Kentwood — To a group of ninth-grade girls, attorney Nadia Vann told her story – including the bumps and detours through her career change from teacher to lawyer.
She struggled with the Law School Admission Test the first time she took it. She broke up with her fiance and sold her engagement ring to buy books for law school. She spent a brief stint in design school and discovered it wasn’t a good fit. Always, she persevered.
“I’m excited to tell my story because I believe that girls need to know that it’s not a one-shot deal,” Vann said. “You get to have choices in your life. You get to make mistakes, and you get to come back and do it all over again.
“If you want to try something else, do something different. You can bounce back and rebound from things, and I hope they can see that resilience in themselves.”
Options are many, and career pathways can zig and zag, explained East Kentwood Freshman Center Assistant Principal Erika Vann and Kent School Services Network coordinator Farris Withers.
Co-organizing the first Glow Up Conference brought 18 local women in front of 160 ninth-grade girls to talk about navigating education and careers.
Talking Woman to Woman
The women – including Nadia Vann (Erika Vann’s sister) – represented various professions. In breakout rooms throughout the Freshman Center, they talked about how they got to where they are today and shared words of wisdom. Speakers included a speech pathologist, nail tech, a TV journalist, social worker, manufacturer, dance instructor, water department supervisor and others.
“We want the girls to see women like myself who didn’t go straight to college,” said Erika Vann. “I needed them to hear that you don’t have to go to college, necessarily. You can do a trade. You can go to career school. You can be a mechanic. You can be a plumber. Or you can go to college. I wanted them to hear that from the community.”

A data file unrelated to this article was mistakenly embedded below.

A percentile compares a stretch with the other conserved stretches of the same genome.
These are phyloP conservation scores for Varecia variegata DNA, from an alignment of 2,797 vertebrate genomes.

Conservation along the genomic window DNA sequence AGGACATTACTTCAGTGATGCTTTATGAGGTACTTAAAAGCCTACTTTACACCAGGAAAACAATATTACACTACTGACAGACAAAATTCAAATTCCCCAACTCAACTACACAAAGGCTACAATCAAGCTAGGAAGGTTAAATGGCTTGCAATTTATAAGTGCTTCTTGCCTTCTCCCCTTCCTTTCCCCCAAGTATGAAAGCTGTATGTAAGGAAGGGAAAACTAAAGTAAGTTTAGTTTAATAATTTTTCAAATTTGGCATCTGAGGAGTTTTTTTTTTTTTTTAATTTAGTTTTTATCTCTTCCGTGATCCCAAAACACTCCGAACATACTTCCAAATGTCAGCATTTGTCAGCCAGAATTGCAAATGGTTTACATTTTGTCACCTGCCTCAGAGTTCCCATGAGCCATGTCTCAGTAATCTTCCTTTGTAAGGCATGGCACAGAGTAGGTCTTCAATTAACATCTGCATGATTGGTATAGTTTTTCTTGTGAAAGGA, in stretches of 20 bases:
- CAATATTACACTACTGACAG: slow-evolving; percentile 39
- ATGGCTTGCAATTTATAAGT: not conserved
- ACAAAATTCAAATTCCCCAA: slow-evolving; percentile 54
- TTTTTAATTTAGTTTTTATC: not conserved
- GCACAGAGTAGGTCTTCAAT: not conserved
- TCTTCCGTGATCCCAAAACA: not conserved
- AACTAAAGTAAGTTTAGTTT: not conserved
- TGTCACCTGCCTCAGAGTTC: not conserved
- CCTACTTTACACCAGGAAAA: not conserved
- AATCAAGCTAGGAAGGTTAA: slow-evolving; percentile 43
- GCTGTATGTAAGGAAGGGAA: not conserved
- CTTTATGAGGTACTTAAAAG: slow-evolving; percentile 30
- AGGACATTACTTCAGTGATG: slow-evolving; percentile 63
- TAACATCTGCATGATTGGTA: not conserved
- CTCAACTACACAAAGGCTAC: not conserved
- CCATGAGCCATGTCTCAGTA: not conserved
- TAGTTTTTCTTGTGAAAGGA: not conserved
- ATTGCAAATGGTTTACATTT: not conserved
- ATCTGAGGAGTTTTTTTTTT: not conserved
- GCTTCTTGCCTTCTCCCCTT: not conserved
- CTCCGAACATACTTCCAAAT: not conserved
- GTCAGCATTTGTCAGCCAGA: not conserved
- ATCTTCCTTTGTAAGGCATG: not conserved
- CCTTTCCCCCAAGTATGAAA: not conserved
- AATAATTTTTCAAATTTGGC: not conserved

It was a message that resonated with freshman Abigail Bello.
“It teaches girls that they don’t have to follow the social norm of what they need to do after high school and during high school. … They get to choose what makes them happy and feel fulfilled and successful.”
Erika Vann said oftentimes, young people aren’t aware of all that’s out there.
“I just want them to have at least some other avenues to travel besides just what they hear at home or in their families. It’s just important for them to know there are other ways to do things.”
Added Farris: “They can create their own career path.”
‘I’m excited to tell my story because I believe that girls need to know that it’s not a one-shot deal. You get to have choices in your life. You get to make mistakes, and you get to come back and do it all over again.’– attorney Nadia Vann
Farris said her goal is to encourage girls to pursue their goals. “I chose the name “Glow up” to empower the young ladies. I wanted a term that was trendy, catchy and fun – something they could relate to. (Glow up means to transform for the better.) I want to make sure they are shining their positive light on the world.”
Vann said hosting the event for girls was also a way to build unity and camaraderie. She intentionally put girls together who are not in the same social groups. “I wanted them to have time to come together and focus on the message and mingle.
Freshman Nadia Slendebroek said the event made her feel encouraged, supported and got her thinking about the impact of “surrounding yourself with good people and with people who will help you reach your goal of not settling for less.”